College Costs is on the Rise!

Did you know that the cost of college education is on the rise once again? Did you know that it is estimated to reach 6 figures by the year 2025 four years of college will cost over $80,000? Did you know that college loans are at an all time high? After High School, several students and parents consider college the next step in life. They have no idea about the dark side of college that is lurking just around the corner. Each year thousands of students embark on a journey to college in order to get an education, but is a degree worth it?

In “College Costs out of Control Forbes takes a deeper at the rising costs of college students. Education is considered to be “the great” equalizer amongst Americans. Education has the power to allow people to transcend their socio-economic status and become something greater then they imagined. The article focuses on the relationship between wealth and education. If you only have a High School diploma then you are least likely to be a CEO and make 6figures a year, instead you get less than the average salary. This creates a correlation between wealth and education. The higher the education you achieve the higher wealth shall be achieved. This concept has been around for several decades and is still prominent in our society.

This article also brings an emphasis on inflation. Inflation is one of the main reasons why tuition continues to rise and soar. It has risen 500% of the past decades. This is why your parents all way say, “When I went to school, it was cheaper!” This is because it was. Inflation has driven the cost of college to increase up to 7% per year. This number may seem low, but in retrospect 7% can be a hundreds of dollars per academic year or semester. Why is college so expensive? The answer is… us! More students are attending universities due to the economy. There are other reasons why students are attending college more than ever. Americans are no longer working on farms with their parents and working in factories doing service jobs. To accommodate this rise in college students, colleges have increased their tuition costs. The higher the tuition then less students can attend and the school can afford to have large number of students attend.

The cost of college is outrageous and something needs to be done about it. College increase prices to accommodate and what do the students get…DEBT! In May I am graduating college and I am graduating with more than just a degree. Over my time at Longwood, I have accumulated student debt. Is there any way that students can be relieved of debt? Are we just doomed to pay the price for wanting to better ourselves? Graduating in debt is a scary thing because my life hasn’t begun and I am in the negative. I don’t understand why people consider debt to be a “normal” thing. It is burden placed on students in a time when a job is not guaranteed right after graduation. Four years or more of hard work and all you have is a piece of paper and a negative bank account. I want to investigate this problem further, I hope there is a solution to this growling problem.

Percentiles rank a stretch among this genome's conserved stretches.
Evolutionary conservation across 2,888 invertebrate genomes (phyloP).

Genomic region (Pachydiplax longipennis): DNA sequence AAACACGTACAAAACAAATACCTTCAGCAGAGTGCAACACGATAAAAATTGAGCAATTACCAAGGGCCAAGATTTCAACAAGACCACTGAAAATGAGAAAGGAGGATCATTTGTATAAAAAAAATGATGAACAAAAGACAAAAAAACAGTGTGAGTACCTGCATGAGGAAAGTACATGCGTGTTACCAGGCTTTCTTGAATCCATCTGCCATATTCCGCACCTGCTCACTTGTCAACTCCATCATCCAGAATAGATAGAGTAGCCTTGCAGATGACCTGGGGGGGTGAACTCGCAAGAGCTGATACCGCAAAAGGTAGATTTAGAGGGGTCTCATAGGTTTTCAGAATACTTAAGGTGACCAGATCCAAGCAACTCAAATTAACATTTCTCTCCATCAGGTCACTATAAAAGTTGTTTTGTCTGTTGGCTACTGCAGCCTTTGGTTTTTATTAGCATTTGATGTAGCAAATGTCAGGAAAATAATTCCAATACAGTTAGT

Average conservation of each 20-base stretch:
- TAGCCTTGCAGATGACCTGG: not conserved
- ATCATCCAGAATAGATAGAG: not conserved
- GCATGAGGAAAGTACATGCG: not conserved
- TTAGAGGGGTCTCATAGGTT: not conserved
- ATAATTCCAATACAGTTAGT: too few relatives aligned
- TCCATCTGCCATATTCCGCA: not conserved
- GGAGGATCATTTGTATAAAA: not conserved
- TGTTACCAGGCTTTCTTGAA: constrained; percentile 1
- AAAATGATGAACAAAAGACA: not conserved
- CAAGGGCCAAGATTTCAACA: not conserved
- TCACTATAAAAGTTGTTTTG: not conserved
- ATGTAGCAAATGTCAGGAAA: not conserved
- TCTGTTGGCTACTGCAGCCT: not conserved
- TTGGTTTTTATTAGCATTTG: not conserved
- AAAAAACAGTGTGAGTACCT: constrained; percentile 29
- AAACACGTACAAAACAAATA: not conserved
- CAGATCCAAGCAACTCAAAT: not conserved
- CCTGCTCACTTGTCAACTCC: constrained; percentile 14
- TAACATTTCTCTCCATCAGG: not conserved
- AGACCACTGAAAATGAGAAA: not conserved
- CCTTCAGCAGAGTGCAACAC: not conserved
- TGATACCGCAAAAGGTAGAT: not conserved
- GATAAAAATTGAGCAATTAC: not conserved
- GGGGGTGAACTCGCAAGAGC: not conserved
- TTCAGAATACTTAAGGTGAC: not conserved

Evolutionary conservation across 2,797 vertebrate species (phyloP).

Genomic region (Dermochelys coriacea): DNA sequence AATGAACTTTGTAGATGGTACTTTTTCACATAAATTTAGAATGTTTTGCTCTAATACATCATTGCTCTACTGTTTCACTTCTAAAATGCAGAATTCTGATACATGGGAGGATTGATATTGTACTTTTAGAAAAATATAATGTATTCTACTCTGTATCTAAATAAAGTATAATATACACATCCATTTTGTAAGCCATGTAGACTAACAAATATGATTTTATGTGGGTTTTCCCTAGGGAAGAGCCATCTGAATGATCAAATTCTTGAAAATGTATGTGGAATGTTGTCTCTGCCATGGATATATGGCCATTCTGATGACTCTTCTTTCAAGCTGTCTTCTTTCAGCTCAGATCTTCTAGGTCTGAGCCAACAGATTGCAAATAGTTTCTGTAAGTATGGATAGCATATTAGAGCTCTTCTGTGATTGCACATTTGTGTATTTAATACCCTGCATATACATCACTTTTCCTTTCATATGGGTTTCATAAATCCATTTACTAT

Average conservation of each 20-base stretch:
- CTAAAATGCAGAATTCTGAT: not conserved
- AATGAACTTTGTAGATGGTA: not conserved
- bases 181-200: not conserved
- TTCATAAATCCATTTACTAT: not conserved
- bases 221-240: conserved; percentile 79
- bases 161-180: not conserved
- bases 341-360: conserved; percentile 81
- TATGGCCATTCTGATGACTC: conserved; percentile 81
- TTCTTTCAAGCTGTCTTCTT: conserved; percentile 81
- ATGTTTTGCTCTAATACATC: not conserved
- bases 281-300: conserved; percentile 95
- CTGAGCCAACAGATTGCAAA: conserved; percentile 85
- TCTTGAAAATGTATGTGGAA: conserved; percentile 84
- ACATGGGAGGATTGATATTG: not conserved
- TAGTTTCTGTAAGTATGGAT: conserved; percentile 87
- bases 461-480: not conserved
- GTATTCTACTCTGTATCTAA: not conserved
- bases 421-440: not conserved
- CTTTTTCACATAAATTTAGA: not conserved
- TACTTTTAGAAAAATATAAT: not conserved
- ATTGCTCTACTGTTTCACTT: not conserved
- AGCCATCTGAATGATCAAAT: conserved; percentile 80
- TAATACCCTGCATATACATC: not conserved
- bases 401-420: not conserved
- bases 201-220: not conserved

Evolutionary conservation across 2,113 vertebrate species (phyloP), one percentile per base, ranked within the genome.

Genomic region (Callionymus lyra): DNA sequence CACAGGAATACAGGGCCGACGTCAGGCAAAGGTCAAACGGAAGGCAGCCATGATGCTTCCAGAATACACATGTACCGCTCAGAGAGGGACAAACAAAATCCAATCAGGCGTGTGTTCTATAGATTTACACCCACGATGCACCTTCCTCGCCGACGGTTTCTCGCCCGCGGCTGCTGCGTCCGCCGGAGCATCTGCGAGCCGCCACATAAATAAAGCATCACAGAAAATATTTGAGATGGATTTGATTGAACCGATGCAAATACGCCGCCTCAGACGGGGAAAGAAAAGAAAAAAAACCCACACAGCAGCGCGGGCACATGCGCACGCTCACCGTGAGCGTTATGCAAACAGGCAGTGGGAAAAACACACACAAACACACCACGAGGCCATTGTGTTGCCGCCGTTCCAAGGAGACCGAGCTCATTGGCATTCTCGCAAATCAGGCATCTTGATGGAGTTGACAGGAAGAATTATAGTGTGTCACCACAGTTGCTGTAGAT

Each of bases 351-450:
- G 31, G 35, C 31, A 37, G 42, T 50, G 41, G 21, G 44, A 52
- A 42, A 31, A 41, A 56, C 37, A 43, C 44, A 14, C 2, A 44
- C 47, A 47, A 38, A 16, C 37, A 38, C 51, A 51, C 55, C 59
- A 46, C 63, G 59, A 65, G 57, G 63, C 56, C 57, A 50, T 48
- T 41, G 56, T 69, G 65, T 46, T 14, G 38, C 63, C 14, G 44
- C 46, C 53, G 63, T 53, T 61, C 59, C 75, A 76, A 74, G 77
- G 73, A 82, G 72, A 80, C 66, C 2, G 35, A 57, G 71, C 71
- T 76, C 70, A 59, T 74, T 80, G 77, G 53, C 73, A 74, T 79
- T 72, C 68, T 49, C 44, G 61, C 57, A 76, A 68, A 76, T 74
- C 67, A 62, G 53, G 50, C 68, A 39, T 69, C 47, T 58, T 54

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  1. The topic that you bring to light it very interesting, or at least it should be, to college students country wide. I know that when I graduate, I want to have a job as a teacher. This obviously means it will take me forever be able to pay off my student loans, even though my parents have been gracious enough to try and help me stay afloat throughout my schooling. Many of my friends have had to stop coming to Longwood because they cannot afford it. I think everyone should have a chance to go to college and not have to be burdened by insane amounts of money.

  2. Great topic. I think that this is a good subject that can apply to a wide ranged audience. Are you proposing that we cut some of the cost to going to college? and if so, how? 🙂

  3. It’s hard being a college student, especially with the looming threat of debt over our heads. This was very well written. Keep up the good work.

  4. Hey Destiney! You make very good observations in your article and I agree that this is a really pressing issue. I myself would have like to several more things with my education before graduation at the end of this semester but I simply cannot afford to do so.

    We need to rethink our entire outlook on the American education system. It just isn’t accomplishing what we need it to on every level. As a whole the public education system is, like you pointed out in your post, underfunded and overpriced. Our education system should be providing us with opportunities for jobs and experience, but instead what we’re getting is more of a glorified piece of paper. I know that at this moment I have no idea what I will be doing once I graduate, nor can I really expect anything with my diploma–for all that it’ll be a degree. I think we should take a page out of Germany and Denmark’s books. College education should free and paid for by the government (oh, the horror!). It just doesn’t make sense for us to be immediately crippled by debt when we’re just starting the rest of our lives–how are we supposed to get out of it if it’s been there since the beginning and we’ve few to no job prospects available at the entry level?

    I really enjoyed reading your article and I look forward to the next one!

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